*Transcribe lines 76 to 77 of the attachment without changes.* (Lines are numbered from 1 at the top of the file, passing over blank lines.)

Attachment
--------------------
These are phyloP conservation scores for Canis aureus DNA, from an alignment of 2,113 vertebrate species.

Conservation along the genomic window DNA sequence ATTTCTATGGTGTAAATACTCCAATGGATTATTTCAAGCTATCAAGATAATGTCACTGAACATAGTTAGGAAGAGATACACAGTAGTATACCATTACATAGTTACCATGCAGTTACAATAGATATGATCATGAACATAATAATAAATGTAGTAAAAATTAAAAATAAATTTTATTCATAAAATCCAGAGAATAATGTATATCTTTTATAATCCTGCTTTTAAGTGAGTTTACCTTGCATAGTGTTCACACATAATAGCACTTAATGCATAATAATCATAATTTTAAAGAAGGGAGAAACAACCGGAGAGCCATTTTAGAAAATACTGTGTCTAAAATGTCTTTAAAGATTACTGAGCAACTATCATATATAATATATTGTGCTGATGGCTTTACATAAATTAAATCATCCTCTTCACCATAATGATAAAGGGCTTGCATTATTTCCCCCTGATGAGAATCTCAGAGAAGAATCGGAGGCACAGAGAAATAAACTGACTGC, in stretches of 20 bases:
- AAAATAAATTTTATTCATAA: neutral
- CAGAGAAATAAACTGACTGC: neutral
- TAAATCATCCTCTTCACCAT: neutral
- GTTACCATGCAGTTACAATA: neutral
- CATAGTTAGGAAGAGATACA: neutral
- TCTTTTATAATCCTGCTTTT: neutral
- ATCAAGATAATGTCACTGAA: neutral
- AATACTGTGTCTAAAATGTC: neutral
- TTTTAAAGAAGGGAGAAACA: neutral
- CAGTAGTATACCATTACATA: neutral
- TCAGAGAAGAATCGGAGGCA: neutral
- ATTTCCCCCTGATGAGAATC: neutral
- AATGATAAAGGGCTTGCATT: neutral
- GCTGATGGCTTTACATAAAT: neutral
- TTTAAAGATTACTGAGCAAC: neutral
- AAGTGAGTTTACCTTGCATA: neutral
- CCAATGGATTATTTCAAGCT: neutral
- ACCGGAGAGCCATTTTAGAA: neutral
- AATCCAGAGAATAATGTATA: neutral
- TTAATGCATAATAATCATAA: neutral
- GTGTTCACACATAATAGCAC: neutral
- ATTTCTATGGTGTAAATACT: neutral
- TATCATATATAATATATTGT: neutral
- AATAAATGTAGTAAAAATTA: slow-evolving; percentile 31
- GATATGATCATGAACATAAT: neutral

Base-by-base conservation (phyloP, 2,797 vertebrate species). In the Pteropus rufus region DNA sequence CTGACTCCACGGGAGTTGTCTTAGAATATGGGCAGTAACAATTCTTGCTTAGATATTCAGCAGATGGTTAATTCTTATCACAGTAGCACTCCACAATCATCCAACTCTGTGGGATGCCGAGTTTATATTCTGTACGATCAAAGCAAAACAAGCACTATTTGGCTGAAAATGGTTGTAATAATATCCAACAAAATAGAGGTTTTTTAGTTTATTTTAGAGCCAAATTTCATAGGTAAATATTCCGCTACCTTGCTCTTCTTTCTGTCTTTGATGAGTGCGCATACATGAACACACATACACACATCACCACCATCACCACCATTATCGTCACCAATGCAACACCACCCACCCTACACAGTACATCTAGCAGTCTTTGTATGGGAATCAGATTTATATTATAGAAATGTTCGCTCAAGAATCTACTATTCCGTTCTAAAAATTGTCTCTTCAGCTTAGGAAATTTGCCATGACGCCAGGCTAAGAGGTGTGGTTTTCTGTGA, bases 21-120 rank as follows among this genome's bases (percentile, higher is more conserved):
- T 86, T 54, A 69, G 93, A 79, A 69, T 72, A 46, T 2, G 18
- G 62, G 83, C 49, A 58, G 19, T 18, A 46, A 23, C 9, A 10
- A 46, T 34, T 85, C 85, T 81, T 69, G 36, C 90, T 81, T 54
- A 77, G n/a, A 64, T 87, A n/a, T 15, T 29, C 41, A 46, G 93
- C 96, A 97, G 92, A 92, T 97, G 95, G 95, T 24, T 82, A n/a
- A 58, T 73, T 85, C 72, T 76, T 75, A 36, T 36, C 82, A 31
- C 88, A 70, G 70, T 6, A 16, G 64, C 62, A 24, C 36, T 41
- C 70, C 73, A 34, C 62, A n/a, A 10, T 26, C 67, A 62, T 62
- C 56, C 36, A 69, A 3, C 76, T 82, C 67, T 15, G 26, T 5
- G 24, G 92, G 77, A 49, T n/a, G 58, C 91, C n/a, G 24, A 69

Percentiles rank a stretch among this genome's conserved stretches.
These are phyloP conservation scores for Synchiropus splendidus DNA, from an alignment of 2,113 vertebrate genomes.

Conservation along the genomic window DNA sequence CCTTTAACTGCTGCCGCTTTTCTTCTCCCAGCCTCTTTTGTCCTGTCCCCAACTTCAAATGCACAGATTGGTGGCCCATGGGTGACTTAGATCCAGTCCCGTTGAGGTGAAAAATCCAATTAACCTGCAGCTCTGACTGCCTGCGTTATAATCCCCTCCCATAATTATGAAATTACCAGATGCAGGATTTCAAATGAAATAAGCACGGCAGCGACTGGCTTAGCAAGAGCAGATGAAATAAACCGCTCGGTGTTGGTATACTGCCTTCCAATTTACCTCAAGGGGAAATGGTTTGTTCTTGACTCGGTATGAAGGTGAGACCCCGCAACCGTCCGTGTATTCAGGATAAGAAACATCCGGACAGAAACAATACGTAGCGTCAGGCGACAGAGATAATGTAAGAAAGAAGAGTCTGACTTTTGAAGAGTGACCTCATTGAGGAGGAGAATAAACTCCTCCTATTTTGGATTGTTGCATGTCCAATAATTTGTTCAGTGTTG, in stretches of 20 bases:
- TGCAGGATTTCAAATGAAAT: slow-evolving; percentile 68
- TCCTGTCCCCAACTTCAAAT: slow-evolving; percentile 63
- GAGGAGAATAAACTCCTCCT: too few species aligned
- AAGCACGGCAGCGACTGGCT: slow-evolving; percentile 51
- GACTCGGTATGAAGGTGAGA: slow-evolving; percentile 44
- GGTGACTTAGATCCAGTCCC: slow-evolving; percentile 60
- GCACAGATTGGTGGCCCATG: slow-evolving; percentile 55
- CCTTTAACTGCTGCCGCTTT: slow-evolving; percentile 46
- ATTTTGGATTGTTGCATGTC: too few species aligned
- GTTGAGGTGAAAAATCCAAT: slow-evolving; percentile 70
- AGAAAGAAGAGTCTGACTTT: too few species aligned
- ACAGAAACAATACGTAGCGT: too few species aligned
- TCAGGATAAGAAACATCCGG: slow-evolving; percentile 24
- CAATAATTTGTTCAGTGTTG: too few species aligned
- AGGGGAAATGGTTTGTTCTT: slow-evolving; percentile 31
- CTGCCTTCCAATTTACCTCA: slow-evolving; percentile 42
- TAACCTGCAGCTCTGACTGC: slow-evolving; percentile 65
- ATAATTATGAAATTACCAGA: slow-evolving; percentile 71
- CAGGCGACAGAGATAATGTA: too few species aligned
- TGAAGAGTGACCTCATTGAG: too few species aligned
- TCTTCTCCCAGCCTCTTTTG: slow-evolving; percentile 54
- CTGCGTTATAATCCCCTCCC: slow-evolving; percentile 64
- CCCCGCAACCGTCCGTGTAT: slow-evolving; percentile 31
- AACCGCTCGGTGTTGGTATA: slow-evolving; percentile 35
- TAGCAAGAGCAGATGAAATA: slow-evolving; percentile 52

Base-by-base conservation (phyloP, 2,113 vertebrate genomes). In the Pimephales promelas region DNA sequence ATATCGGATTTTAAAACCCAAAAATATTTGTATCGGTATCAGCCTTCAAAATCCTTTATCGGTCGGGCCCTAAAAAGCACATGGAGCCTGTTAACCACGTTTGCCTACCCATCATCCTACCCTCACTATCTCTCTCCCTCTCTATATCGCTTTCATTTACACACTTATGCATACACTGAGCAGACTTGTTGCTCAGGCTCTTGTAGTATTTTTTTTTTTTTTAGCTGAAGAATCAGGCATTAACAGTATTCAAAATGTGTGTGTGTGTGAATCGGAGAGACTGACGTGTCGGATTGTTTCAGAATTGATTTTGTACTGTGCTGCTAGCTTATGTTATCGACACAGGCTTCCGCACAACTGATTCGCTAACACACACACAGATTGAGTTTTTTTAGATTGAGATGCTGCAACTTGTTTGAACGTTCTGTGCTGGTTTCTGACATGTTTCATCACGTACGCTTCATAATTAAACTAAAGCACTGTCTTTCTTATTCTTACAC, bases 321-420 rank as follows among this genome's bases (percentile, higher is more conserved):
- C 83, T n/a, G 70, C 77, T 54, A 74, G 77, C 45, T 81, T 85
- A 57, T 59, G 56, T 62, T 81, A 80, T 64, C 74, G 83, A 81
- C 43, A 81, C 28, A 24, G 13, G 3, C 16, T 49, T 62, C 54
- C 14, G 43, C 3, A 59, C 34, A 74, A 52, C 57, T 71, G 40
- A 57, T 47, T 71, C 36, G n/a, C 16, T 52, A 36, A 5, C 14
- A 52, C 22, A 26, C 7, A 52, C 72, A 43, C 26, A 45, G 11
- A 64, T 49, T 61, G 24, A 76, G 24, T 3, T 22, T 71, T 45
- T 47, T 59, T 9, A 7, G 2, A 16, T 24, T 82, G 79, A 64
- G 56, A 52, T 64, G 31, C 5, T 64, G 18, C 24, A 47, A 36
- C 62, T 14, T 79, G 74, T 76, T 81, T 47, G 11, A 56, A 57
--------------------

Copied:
- G 56, A 52, T 64, G 31, C 5, T 64, G 18, C 24, A 47, A 36
- C 62, T 14, T 79, G 74, T 76, T 81, T 47, G 11, A 56, A 57